PLEASE NOTE – THIS PROCESS HAS BEEN SUCCESSFUL FOR ME SEVERAL TIMES HOWEVER, RESULTS MAY VARY. USE THIS TUTORIAL AT YOUR OWN RISK.
In an earlier post I showed you how to oil a vintage sewing machine, and I briefly mention “frozen feed dogs”. If your vintage sewing machine has a “frozen feed dogs” lever, meaning you are unable to drop or raise the feed dogs with the feed dog control lever, then this is the post you need to read to fix them.
Your sewing machine may have its feed dogs frozen on the up position and sewing properly but you should also be able to lower the feed dogs to darn, draw, and to make it easier to remove a piece of fabric that may have gotten chewed up by your machine.
Any machine that sits around for any length of time can seize up due to the oil drying out. The freezing of the feed dogs is a sad thing. It means that the poor sewing machine has never been used or has had very little use. Why do people do this?
Sewing machines need to be used. And oiled, and believe it or not, they should also NOT be stored on the floor (even if they are in their case). Try to store your sewing machine off the ground, preferably on a table or shelf.
Moving on to setting the dogs free. You will need the following:
- a hammer
- paper towels or a rag
- PB Blaster (available at auto parts stores) and Tri-Flow [grease (preferred) or liquid – available at bicycle shops]
- a hair dryer for heat
- a little patience
PLEASE DO NOT SUBSTITUTE TRI-FLOW GREASE OR LIQUID FOR THE SPRAY VERSION AS IT IS HIGHLY FLAMMABLE, EXPLOSIVE AND DANGEROUS. USE THIS TUTORIAL AT YOUR OWN RISK.*************
We will be looking at a Kenmore 1560 Free-Arm Zig Zag Sewing Machine for this tutorial.
Since this is a free arm machine, you need to remove the extension table.
This is what the bottom of the machine looks like with the extension table attached.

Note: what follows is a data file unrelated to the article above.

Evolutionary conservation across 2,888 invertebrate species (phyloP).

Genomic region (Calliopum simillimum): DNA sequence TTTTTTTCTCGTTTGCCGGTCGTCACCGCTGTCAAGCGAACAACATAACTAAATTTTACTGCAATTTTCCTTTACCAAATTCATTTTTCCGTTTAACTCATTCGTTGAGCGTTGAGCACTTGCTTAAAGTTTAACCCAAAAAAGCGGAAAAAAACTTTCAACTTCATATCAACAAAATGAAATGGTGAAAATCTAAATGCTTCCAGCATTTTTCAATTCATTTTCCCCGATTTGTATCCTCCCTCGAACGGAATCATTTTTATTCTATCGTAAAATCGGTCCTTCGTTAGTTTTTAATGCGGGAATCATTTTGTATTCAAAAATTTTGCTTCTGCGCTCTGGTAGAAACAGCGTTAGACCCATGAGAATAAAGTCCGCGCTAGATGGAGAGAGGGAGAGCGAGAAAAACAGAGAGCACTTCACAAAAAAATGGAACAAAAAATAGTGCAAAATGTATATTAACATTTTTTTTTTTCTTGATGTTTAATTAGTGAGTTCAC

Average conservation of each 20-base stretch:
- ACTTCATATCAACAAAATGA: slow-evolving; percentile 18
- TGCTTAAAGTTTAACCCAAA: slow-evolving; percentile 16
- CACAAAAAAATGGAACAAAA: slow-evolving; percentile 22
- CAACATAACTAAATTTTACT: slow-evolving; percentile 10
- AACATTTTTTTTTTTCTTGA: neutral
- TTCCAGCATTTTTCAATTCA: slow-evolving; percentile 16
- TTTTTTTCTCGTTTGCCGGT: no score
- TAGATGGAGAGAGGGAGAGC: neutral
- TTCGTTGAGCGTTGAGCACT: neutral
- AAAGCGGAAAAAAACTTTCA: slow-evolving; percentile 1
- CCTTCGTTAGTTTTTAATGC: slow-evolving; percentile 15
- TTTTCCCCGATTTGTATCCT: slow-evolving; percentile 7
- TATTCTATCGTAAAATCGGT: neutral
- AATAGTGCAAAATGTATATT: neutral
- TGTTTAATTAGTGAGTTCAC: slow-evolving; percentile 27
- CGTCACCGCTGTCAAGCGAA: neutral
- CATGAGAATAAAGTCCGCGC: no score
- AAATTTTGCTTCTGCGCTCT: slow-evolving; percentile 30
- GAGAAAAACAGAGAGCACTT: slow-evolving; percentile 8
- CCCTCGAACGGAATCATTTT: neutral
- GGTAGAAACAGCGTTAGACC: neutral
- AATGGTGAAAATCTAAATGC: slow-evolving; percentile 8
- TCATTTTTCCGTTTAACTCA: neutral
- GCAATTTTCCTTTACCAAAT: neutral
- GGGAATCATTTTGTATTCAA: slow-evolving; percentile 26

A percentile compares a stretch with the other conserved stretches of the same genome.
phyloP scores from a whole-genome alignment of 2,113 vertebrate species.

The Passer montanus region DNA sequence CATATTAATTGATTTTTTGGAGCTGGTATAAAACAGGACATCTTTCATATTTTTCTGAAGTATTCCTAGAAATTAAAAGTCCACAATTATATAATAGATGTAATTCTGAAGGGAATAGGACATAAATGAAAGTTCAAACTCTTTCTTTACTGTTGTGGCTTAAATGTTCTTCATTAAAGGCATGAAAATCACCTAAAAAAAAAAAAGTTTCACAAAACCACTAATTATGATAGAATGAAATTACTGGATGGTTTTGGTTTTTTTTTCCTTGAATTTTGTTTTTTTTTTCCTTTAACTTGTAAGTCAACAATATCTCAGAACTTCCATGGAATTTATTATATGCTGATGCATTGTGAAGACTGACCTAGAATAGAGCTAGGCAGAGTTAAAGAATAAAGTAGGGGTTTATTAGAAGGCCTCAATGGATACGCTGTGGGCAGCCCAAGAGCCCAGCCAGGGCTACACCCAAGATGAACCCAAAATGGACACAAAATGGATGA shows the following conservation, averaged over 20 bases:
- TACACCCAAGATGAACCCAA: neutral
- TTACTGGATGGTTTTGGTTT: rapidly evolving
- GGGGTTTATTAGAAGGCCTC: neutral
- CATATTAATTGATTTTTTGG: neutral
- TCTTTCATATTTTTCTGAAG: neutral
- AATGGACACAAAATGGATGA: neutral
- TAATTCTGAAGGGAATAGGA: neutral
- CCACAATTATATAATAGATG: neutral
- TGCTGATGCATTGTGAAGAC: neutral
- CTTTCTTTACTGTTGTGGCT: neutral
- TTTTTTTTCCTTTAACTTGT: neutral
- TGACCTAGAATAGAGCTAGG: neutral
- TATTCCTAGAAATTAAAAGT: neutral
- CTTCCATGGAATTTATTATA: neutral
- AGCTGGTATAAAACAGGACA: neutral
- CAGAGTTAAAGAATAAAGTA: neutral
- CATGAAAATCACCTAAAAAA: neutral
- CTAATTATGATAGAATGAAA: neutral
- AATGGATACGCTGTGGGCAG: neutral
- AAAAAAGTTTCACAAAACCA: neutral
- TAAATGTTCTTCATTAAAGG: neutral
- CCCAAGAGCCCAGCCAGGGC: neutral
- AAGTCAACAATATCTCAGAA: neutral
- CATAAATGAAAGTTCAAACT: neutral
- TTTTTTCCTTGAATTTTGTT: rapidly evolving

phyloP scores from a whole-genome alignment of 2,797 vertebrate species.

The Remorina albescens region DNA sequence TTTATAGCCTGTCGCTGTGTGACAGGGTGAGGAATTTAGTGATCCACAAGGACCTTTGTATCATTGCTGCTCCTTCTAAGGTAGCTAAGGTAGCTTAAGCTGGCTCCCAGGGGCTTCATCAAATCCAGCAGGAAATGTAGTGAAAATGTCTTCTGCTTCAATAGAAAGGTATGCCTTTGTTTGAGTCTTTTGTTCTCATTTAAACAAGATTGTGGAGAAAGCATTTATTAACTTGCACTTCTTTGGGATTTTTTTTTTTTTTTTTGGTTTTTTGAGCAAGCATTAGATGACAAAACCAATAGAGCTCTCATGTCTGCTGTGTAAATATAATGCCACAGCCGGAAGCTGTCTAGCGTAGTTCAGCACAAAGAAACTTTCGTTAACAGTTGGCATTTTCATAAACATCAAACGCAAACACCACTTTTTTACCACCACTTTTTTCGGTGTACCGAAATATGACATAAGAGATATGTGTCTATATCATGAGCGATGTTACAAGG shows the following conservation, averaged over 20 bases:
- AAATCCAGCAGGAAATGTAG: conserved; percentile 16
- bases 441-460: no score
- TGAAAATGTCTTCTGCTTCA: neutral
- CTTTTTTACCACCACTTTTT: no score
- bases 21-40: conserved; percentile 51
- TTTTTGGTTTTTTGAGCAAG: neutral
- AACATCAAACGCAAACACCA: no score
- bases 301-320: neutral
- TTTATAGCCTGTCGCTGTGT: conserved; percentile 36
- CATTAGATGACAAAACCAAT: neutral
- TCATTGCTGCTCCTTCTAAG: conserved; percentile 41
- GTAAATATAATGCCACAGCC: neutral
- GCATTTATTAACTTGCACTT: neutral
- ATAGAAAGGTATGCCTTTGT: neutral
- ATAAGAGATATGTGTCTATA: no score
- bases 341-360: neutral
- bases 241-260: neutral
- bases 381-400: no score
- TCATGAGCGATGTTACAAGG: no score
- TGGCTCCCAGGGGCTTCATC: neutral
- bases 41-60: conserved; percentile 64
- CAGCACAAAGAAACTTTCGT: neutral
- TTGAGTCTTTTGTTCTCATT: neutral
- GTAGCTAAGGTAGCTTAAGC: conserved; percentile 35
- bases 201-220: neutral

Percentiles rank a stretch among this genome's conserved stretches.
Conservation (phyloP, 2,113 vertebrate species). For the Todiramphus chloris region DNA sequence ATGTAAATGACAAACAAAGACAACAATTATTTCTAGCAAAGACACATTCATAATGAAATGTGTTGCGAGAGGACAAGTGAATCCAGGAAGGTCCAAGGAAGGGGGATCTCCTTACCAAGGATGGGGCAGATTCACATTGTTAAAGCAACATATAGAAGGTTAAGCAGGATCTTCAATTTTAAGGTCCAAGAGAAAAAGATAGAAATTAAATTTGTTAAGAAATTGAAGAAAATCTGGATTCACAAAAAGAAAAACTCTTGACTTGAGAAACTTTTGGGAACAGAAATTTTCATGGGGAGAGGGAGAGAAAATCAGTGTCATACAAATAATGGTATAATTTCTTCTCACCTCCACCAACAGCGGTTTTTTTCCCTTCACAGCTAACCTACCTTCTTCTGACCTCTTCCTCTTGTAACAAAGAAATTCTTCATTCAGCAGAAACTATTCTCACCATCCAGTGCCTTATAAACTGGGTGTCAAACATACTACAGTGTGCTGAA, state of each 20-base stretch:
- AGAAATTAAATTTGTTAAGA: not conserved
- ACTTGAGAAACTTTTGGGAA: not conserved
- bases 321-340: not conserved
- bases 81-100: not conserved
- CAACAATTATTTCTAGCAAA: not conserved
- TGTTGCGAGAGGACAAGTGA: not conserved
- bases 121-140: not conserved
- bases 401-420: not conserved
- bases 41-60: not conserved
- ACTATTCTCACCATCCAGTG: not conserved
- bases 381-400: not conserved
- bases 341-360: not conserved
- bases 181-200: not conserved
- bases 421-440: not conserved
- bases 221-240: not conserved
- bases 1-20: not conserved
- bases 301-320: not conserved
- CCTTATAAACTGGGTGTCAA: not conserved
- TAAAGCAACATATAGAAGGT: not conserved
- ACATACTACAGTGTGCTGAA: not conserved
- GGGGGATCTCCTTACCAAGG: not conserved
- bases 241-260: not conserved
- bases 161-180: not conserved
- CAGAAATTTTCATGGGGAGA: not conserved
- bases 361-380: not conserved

Next, if your sewing machine has an underside cover plate, you need to remove it by removing the screws holding it in place. Do not forget to unplug your machine.
Here is the underside of the sewing machine after the cover plate is removed. You need to find the feed dog control mechanism on your machine, the location of it for most machines is pretty standard. You should find it somewhere near the bobbin area and it is usually shaped like a bullet on vintage sewing machines.
For this tutorial I am going to call it the bullet and the piece encasing it, the bullet case.
Notice on the next picture how close the feed dog controller is to the bobbin area?
Depending on how stiff this part is, you need to have some patience and do it a little at a time. Applying heat is the key!
Get the PB Blaster and spray a little bit or Tri-Flow (******sewing machine oil should be used only as a last resort and only a drop at a time*****) and add it to the 2 areas that the black arrows are pointing to.
Start with just a bit (1 drop) making sure it seeps into the crevice and on the end of the bullet like part.
Plug in your hair dryer, set it on HOT and heat the entire bullet casing moving the hairdryer from one end of the piece to the other. Make sure to heat it well (caution it can get really hot).
The BLUE arrow is pointing to the long piece of metal that is attached to the bullet piece.
In the next photo, the arrow is pointing to the elbow like piece of metal that pulls and pushes the bullet-like piece when you drop
and raise the feed dogs.
You will need to wrap and hold the elbow with a few paper towels or a rag. If using paper towels, try to make it a bit thick. What you are trying to do here is to wrap that piece because you will be tapping it with the hammer, you should not hit it directly with the hammer.
Now, get your hammer and lightly tap the “wrapped” elbow section in the direction of the bobbin area (see arrows).
Try to lower/raise the feed dogs with the feed dog lever on the machine.
If you are unable to move the lever, repeat the steps above, this will work. I have loosened many feed dogs this way, it just takes a little patience.
Once you have loosened the bullet and it moves freely when you drop or raise the feed dogs lever, add some grease (Tri-Flow) to it as this part needs to be lubricated to continue to work properly.
You may not have this particular sewing machine but many vintage sewing machines have very similar parts and this process
will work for most.
That’s it! Easy right? If not contact me.